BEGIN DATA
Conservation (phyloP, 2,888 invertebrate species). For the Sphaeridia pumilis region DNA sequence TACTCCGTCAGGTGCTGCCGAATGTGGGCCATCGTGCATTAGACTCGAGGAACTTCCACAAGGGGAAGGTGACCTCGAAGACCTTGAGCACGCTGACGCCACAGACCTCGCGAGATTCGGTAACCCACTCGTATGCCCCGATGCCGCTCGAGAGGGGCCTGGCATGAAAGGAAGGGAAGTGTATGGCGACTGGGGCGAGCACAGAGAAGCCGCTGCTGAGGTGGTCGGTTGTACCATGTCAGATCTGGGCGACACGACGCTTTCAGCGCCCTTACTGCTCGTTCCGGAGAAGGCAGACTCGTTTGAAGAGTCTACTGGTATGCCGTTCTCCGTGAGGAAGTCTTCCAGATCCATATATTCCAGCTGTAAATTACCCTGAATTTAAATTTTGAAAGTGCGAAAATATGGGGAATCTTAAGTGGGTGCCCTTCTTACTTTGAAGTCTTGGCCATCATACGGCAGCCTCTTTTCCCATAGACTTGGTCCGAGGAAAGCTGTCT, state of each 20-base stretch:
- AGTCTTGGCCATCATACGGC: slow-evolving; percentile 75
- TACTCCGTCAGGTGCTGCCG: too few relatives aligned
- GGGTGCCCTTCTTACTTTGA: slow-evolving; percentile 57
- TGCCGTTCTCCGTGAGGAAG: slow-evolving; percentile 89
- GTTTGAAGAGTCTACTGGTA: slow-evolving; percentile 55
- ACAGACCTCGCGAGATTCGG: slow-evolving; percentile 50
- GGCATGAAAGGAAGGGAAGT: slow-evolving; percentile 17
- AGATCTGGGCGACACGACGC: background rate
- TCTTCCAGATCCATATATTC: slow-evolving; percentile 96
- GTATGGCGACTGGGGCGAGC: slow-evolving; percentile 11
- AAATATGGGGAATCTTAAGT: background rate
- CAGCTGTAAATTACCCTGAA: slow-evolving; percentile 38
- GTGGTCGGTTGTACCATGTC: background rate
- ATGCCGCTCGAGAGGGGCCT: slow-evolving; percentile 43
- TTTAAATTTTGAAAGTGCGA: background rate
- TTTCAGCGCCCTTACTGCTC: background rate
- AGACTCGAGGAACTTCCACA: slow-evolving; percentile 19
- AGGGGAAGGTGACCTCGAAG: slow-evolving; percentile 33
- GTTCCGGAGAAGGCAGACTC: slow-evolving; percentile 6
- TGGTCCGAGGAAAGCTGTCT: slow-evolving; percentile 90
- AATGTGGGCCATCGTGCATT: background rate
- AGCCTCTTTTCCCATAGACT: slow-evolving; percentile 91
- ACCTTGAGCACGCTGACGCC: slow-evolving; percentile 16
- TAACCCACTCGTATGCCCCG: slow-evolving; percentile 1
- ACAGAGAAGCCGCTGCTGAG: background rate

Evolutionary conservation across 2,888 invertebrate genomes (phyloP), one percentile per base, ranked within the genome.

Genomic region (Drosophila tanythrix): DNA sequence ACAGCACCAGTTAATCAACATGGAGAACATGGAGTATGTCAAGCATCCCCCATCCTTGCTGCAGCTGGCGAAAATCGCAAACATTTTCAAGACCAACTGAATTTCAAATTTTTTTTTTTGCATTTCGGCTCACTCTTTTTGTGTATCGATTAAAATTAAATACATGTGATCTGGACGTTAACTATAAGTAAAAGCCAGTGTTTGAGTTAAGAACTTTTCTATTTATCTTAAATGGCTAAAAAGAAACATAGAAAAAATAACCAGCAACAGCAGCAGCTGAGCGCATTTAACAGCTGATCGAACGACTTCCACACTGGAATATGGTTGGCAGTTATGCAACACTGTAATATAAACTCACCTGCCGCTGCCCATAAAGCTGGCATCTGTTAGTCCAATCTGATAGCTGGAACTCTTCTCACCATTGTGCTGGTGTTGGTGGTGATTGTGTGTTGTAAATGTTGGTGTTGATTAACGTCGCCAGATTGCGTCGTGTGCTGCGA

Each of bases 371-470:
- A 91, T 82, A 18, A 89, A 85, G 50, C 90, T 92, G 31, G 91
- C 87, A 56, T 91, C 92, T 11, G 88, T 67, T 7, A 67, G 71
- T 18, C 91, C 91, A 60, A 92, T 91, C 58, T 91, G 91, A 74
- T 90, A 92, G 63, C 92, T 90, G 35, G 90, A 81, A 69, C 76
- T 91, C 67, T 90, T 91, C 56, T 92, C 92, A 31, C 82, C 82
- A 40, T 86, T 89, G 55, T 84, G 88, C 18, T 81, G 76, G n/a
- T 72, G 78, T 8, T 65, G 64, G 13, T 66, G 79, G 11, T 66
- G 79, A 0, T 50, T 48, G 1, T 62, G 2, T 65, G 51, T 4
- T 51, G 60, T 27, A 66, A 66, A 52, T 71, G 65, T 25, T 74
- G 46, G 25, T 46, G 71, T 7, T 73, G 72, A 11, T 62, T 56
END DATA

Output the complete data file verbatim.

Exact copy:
Conservation (phyloP, 2,888 invertebrate species). For the Sphaeridia pumilis region DNA sequence TACTCCGTCAGGTGCTGCCGAATGTGGGCCATCGTGCATTAGACTCGAGGAACTTCCACAAGGGGAAGGTGACCTCGAAGACCTTGAGCACGCTGACGCCACAGACCTCGCGAGATTCGGTAACCCACTCGTATGCCCCGATGCCGCTCGAGAGGGGCCTGGCATGAAAGGAAGGGAAGTGTATGGCGACTGGGGCGAGCACAGAGAAGCCGCTGCTGAGGTGGTCGGTTGTACCATGTCAGATCTGGGCGACACGACGCTTTCAGCGCCCTTACTGCTCGTTCCGGAGAAGGCAGACTCGTTTGAAGAGTCTACTGGTATGCCGTTCTCCGTGAGGAAGTCTTCCAGATCCATATATTCCAGCTGTAAATTACCCTGAATTTAAATTTTGAAAGTGCGAAAATATGGGGAATCTTAAGTGGGTGCCCTTCTTACTTTGAAGTCTTGGCCATCATACGGCAGCCTCTTTTCCCATAGACTTGGTCCGAGGAAAGCTGTCT, state of each 20-base stretch:
- AGTCTTGGCCATCATACGGC: slow-evolving; percentile 75
- TACTCCGTCAGGTGCTGCCG: too few relatives aligned
- GGGTGCCCTTCTTACTTTGA: slow-evolving; percentile 57
- TGCCGTTCTCCGTGAGGAAG: slow-evolving; percentile 89
- GTTTGAAGAGTCTACTGGTA: slow-evolving; percentile 55
- ACAGACCTCGCGAGATTCGG: slow-evolving; percentile 50
- GGCATGAAAGGAAGGGAAGT: slow-evolving; percentile 17
- AGATCTGGGCGACACGACGC: background rate
- TCTTCCAGATCCATATATTC: slow-evolving; percentile 96
- GTATGGCGACTGGGGCGAGC: slow-evolving; percentile 11
- AAATATGGGGAATCTTAAGT: background rate
- CAGCTGTAAATTACCCTGAA: slow-evolving; percentile 38
- GTGGTCGGTTGTACCATGTC: background rate
- ATGCCGCTCGAGAGGGGCCT: slow-evolving; percentile 43
- TTTAAATTTTGAAAGTGCGA: background rate
- TTTCAGCGCCCTTACTGCTC: background rate
- AGACTCGAGGAACTTCCACA: slow-evolving; percentile 19
- AGGGGAAGGTGACCTCGAAG: slow-evolving; percentile 33
- GTTCCGGAGAAGGCAGACTC: slow-evolving; percentile 6
- TGGTCCGAGGAAAGCTGTCT: slow-evolving; percentile 90
- AATGTGGGCCATCGTGCATT: background rate
- AGCCTCTTTTCCCATAGACT: slow-evolving; percentile 91
- ACCTTGAGCACGCTGACGCC: slow-evolving; percentile 16
- TAACCCACTCGTATGCCCCG: slow-evolving; percentile 1
- ACAGAGAAGCCGCTGCTGAG: background rate

Evolutionary conservation across 2,888 invertebrate genomes (phyloP), one percentile per base, ranked within the genome.

Genomic region (Drosophila tanythrix): DNA sequence ACAGCACCAGTTAATCAACATGGAGAACATGGAGTATGTCAAGCATCCCCCATCCTTGCTGCAGCTGGCGAAAATCGCAAACATTTTCAAGACCAACTGAATTTCAAATTTTTTTTTTTGCATTTCGGCTCACTCTTTTTGTGTATCGATTAAAATTAAATACATGTGATCTGGACGTTAACTATAAGTAAAAGCCAGTGTTTGAGTTAAGAACTTTTCTATTTATCTTAAATGGCTAAAAAGAAACATAGAAAAAATAACCAGCAACAGCAGCAGCTGAGCGCATTTAACAGCTGATCGAACGACTTCCACACTGGAATATGGTTGGCAGTTATGCAACACTGTAATATAAACTCACCTGCCGCTGCCCATAAAGCTGGCATCTGTTAGTCCAATCTGATAGCTGGAACTCTTCTCACCATTGTGCTGGTGTTGGTGGTGATTGTGTGTTGTAAATGTTGGTGTTGATTAACGTCGCCAGATTGCGTCGTGTGCTGCGA

Each of bases 371-470:
- A 91, T 82, A 18, A 89, A 85, G 50, C 90, T 92, G 31, G 91
- C 87, A 56, T 91, C 92, T 11, G 88, T 67, T 7, A 67, G 71
- T 18, C 91, C 91, A 60, A 92, T 91, C 58, T 91, G 91, A 74
- T 90, A 92, G 63, C 92, T 90, G 35, G 90, A 81, A 69, C 76
- T 91, C 67, T 90, T 91, C 56, T 92, C 92, A 31, C 82, C 82
- A 40, T 86, T 89, G 55, T 84, G 88, C 18, T 81, G 76, G n/a
- T 72, G 78, T 8, T 65, G 64, G 13, T 66, G 79, G 11, T 66
- G 79, A 0, T 50, T 48, G 1, T 62, G 2, T 65, G 51, T 4
- T 51, G 60, T 27, A 66, A 66, A 52, T 71, G 65, T 25, T 74
- G 46, G 25, T 46, G 71, T 7, T 73, G 72, A 11, T 62, T 56